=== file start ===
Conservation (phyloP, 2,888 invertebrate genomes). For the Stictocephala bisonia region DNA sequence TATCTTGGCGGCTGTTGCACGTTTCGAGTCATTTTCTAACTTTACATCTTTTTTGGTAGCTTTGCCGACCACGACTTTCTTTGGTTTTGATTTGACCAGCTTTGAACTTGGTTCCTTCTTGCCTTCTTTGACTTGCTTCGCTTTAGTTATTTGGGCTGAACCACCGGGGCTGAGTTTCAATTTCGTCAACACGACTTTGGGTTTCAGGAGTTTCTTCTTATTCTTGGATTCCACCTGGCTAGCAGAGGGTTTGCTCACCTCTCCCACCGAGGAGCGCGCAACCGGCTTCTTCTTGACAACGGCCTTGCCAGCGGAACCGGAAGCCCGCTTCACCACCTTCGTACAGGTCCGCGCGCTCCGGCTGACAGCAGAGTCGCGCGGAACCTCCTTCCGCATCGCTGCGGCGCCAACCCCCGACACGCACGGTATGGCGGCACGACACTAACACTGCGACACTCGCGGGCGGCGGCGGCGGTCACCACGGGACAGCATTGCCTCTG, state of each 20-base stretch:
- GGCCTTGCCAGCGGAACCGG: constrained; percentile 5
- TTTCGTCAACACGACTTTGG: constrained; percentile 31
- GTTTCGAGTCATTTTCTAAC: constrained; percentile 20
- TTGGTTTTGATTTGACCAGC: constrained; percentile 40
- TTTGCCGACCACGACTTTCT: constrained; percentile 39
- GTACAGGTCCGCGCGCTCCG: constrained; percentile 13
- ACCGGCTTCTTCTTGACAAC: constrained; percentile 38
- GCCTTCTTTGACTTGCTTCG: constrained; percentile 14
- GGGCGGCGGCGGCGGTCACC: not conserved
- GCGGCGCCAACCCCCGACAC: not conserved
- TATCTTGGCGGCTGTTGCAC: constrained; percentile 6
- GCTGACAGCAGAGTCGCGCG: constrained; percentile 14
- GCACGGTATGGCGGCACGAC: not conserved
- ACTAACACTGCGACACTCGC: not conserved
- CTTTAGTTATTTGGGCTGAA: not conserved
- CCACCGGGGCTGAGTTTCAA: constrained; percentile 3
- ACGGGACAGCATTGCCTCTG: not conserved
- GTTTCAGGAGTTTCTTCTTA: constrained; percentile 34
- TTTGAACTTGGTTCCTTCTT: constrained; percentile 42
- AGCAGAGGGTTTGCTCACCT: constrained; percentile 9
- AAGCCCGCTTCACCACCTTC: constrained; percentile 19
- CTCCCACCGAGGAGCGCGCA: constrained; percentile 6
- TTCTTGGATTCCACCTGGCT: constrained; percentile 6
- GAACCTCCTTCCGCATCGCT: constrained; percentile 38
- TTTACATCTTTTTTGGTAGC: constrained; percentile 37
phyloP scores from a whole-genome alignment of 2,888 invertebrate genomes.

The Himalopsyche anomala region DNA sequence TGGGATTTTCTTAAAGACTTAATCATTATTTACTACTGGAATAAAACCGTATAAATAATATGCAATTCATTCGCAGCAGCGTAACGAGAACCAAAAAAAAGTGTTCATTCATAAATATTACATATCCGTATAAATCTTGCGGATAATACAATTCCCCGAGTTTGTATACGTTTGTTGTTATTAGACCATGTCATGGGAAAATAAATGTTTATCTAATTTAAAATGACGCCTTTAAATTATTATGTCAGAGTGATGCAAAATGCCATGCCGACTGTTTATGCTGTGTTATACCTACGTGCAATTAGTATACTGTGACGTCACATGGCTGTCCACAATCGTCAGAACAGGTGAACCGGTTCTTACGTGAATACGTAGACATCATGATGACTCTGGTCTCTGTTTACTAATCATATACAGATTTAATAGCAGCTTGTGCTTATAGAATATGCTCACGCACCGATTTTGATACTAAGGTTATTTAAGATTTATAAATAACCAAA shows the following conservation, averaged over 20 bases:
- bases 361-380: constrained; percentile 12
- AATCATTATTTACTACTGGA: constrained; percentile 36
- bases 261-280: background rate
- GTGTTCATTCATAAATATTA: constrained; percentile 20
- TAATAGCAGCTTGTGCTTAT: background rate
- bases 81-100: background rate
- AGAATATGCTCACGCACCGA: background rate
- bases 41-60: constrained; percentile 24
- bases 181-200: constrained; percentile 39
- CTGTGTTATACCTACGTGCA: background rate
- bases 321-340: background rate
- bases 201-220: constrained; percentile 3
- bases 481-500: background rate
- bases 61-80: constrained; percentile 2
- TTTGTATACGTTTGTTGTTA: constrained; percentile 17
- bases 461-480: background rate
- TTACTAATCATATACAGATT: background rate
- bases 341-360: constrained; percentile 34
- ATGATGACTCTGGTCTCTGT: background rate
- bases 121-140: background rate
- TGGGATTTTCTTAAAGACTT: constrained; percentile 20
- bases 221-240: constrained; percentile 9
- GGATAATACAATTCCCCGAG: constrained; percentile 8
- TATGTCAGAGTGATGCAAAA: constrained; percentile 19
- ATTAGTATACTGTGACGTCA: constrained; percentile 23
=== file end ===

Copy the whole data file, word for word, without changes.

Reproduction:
Conservation (phyloP, 2,888 invertebrate genomes). For the Stictocephala bisonia region DNA sequence TATCTTGGCGGCTGTTGCACGTTTCGAGTCATTTTCTAACTTTACATCTTTTTTGGTAGCTTTGCCGACCACGACTTTCTTTGGTTTTGATTTGACCAGCTTTGAACTTGGTTCCTTCTTGCCTTCTTTGACTTGCTTCGCTTTAGTTATTTGGGCTGAACCACCGGGGCTGAGTTTCAATTTCGTCAACACGACTTTGGGTTTCAGGAGTTTCTTCTTATTCTTGGATTCCACCTGGCTAGCAGAGGGTTTGCTCACCTCTCCCACCGAGGAGCGCGCAACCGGCTTCTTCTTGACAACGGCCTTGCCAGCGGAACCGGAAGCCCGCTTCACCACCTTCGTACAGGTCCGCGCGCTCCGGCTGACAGCAGAGTCGCGCGGAACCTCCTTCCGCATCGCTGCGGCGCCAACCCCCGACACGCACGGTATGGCGGCACGACACTAACACTGCGACACTCGCGGGCGGCGGCGGCGGTCACCACGGGACAGCATTGCCTCTG, state of each 20-base stretch:
- GGCCTTGCCAGCGGAACCGG: constrained; percentile 5
- TTTCGTCAACACGACTTTGG: constrained; percentile 31
- GTTTCGAGTCATTTTCTAAC: constrained; percentile 20
- TTGGTTTTGATTTGACCAGC: constrained; percentile 40
- TTTGCCGACCACGACTTTCT: constrained; percentile 39
- GTACAGGTCCGCGCGCTCCG: constrained; percentile 13
- ACCGGCTTCTTCTTGACAAC: constrained; percentile 38
- GCCTTCTTTGACTTGCTTCG: constrained; percentile 14
- GGGCGGCGGCGGCGGTCACC: not conserved
- GCGGCGCCAACCCCCGACAC: not conserved
- TATCTTGGCGGCTGTTGCAC: constrained; percentile 6
- GCTGACAGCAGAGTCGCGCG: constrained; percentile 14
- GCACGGTATGGCGGCACGAC: not conserved
- ACTAACACTGCGACACTCGC: not conserved
- CTTTAGTTATTTGGGCTGAA: not conserved
- CCACCGGGGCTGAGTTTCAA: constrained; percentile 3
- ACGGGACAGCATTGCCTCTG: not conserved
- GTTTCAGGAGTTTCTTCTTA: constrained; percentile 34
- TTTGAACTTGGTTCCTTCTT: constrained; percentile 42
- AGCAGAGGGTTTGCTCACCT: constrained; percentile 9
- AAGCCCGCTTCACCACCTTC: constrained; percentile 19
- CTCCCACCGAGGAGCGCGCA: constrained; percentile 6
- TTCTTGGATTCCACCTGGCT: constrained; percentile 6
- GAACCTCCTTCCGCATCGCT: constrained; percentile 38
- TTTACATCTTTTTTGGTAGC: constrained; percentile 37
phyloP scores from a whole-genome alignment of 2,888 invertebrate genomes.

The Himalopsyche anomala region DNA sequence TGGGATTTTCTTAAAGACTTAATCATTATTTACTACTGGAATAAAACCGTATAAATAATATGCAATTCATTCGCAGCAGCGTAACGAGAACCAAAAAAAAGTGTTCATTCATAAATATTACATATCCGTATAAATCTTGCGGATAATACAATTCCCCGAGTTTGTATACGTTTGTTGTTATTAGACCATGTCATGGGAAAATAAATGTTTATCTAATTTAAAATGACGCCTTTAAATTATTATGTCAGAGTGATGCAAAATGCCATGCCGACTGTTTATGCTGTGTTATACCTACGTGCAATTAGTATACTGTGACGTCACATGGCTGTCCACAATCGTCAGAACAGGTGAACCGGTTCTTACGTGAATACGTAGACATCATGATGACTCTGGTCTCTGTTTACTAATCATATACAGATTTAATAGCAGCTTGTGCTTATAGAATATGCTCACGCACCGATTTTGATACTAAGGTTATTTAAGATTTATAAATAACCAAA shows the following conservation, averaged over 20 bases:
- bases 361-380: constrained; percentile 12
- AATCATTATTTACTACTGGA: constrained; percentile 36
- bases 261-280: background rate
- GTGTTCATTCATAAATATTA: constrained; percentile 20
- TAATAGCAGCTTGTGCTTAT: background rate
- bases 81-100: background rate
- AGAATATGCTCACGCACCGA: background rate
- bases 41-60: constrained; percentile 24
- bases 181-200: constrained; percentile 39
- CTGTGTTATACCTACGTGCA: background rate
- bases 321-340: background rate
- bases 201-220: constrained; percentile 3
- bases 481-500: background rate
- bases 61-80: constrained; percentile 2
- TTTGTATACGTTTGTTGTTA: constrained; percentile 17
- bases 461-480: background rate
- TTACTAATCATATACAGATT: background rate
- bases 341-360: constrained; percentile 34
- ATGATGACTCTGGTCTCTGT: background rate
- bases 121-140: background rate
- TGGGATTTTCTTAAAGACTT: constrained; percentile 20
- bases 221-240: constrained; percentile 9
- GGATAATACAATTCCCCGAG: constrained; percentile 8
- TATGTCAGAGTGATGCAAAA: constrained; percentile 19
- ATTAGTATACTGTGACGTCA: constrained; percentile 23